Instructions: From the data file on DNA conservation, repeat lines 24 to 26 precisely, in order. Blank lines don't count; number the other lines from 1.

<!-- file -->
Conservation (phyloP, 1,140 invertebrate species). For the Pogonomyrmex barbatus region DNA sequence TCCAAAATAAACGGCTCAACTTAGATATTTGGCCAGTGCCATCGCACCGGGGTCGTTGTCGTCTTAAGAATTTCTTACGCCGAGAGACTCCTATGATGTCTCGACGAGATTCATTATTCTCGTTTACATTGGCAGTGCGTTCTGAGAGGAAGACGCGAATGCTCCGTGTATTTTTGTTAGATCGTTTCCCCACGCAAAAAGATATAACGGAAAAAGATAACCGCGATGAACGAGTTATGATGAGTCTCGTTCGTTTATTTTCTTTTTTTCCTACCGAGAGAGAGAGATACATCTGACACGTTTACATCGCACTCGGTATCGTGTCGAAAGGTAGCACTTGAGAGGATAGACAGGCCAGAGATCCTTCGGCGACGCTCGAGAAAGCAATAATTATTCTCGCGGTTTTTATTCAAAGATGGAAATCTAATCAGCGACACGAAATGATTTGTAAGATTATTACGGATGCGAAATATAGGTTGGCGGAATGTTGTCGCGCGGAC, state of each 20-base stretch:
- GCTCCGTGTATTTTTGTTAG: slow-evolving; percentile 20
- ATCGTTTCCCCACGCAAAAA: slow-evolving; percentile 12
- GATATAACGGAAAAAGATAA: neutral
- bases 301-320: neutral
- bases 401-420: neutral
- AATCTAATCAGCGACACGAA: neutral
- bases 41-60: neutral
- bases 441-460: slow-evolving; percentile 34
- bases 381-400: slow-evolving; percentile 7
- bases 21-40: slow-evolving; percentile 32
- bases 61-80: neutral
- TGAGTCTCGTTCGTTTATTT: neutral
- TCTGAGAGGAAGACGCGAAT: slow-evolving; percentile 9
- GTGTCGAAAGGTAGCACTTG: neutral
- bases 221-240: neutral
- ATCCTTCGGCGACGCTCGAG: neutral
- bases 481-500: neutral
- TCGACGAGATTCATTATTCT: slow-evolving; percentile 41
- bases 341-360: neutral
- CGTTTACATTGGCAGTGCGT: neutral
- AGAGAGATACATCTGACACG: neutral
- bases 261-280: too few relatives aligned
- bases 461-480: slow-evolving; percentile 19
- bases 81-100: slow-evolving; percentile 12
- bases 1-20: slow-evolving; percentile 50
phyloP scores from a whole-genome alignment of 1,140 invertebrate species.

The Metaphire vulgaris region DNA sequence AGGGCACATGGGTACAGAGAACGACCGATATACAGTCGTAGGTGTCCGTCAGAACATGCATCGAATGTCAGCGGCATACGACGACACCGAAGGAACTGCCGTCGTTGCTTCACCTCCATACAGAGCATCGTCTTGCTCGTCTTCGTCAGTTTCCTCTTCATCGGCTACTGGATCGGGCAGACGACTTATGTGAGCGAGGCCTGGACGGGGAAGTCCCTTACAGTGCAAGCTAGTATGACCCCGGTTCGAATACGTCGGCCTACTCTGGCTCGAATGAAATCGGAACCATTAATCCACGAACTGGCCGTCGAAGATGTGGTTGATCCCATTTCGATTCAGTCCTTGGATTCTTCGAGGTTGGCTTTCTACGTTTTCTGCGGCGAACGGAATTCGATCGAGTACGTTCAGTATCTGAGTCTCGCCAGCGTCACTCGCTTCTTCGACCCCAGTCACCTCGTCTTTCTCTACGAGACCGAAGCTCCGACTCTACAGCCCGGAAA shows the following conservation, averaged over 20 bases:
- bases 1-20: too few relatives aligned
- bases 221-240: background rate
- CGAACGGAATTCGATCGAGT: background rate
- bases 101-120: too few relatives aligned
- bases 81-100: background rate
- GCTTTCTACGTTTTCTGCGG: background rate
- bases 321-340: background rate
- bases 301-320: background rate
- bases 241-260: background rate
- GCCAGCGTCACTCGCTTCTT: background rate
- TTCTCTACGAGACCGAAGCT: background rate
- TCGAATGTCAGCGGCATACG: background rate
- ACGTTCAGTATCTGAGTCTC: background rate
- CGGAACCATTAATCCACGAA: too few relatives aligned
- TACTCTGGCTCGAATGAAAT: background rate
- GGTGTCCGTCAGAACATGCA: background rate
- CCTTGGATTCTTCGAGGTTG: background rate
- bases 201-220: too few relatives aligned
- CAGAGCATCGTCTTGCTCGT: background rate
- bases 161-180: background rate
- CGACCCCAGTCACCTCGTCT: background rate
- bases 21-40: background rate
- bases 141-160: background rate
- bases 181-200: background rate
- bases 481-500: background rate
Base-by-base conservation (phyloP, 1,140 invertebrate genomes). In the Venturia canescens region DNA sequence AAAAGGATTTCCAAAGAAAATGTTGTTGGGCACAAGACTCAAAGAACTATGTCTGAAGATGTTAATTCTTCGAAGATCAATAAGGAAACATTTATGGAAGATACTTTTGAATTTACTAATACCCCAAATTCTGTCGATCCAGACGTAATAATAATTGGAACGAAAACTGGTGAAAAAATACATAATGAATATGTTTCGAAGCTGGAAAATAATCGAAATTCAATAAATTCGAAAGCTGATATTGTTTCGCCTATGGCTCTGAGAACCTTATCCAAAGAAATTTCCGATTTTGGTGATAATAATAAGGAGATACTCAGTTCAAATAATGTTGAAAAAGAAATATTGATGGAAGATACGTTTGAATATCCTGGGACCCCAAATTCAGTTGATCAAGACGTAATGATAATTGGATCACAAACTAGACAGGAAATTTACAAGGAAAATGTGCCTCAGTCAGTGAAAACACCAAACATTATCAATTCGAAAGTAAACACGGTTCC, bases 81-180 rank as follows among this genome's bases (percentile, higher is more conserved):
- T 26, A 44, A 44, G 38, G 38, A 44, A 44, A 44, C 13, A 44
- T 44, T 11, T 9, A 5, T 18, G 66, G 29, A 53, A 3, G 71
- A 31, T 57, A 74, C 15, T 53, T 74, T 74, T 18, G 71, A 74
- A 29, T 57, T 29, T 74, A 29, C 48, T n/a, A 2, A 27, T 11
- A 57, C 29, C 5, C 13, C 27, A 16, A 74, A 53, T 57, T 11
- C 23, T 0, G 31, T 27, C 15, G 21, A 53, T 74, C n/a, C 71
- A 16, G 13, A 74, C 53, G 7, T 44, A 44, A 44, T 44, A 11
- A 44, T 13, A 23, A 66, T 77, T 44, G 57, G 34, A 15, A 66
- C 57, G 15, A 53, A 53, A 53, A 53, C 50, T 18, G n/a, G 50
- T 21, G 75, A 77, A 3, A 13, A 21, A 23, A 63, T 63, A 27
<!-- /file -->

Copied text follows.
- bases 461-480: slow-evolving; percentile 19
- bases 81-100: slow-evolving; percentile 12
- bases 1-20: slow-evolving; percentile 50